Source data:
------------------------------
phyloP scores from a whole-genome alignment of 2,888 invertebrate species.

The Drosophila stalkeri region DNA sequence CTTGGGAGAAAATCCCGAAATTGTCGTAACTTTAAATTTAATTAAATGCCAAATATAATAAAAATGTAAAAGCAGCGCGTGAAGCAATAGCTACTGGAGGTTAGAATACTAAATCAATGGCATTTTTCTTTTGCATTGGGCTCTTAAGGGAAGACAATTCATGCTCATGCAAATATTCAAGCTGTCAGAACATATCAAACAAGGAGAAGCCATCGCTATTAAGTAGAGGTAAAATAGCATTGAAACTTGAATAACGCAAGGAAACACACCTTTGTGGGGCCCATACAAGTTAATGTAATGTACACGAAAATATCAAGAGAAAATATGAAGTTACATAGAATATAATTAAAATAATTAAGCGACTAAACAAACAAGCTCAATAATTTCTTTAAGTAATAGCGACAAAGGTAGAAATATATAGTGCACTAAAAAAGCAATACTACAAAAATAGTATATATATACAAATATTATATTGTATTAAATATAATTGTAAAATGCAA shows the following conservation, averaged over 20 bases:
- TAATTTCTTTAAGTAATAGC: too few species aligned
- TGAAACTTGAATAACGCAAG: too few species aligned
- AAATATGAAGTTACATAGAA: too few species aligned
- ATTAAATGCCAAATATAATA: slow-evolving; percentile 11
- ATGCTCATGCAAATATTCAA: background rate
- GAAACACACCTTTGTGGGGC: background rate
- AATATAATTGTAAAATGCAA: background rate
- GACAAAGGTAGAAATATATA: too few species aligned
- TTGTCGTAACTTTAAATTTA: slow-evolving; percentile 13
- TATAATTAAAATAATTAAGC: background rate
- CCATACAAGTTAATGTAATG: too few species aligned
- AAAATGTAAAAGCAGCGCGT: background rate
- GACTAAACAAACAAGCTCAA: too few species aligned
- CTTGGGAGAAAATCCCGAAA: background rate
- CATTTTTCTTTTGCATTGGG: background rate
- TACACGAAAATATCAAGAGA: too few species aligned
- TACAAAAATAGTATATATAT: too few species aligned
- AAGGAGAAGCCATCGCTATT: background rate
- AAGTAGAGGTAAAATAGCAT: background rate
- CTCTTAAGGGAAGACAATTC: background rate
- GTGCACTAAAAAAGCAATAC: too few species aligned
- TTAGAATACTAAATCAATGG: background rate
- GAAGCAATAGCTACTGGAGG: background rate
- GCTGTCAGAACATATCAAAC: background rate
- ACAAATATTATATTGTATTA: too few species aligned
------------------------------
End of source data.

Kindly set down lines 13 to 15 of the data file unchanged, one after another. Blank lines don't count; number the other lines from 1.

- CCATACAAGTTAATGTAATG: too few species aligned
- AAAATGTAAAAGCAGCGCGT: background rate
- GACTAAACAAACAAGCTCAA: too few species aligned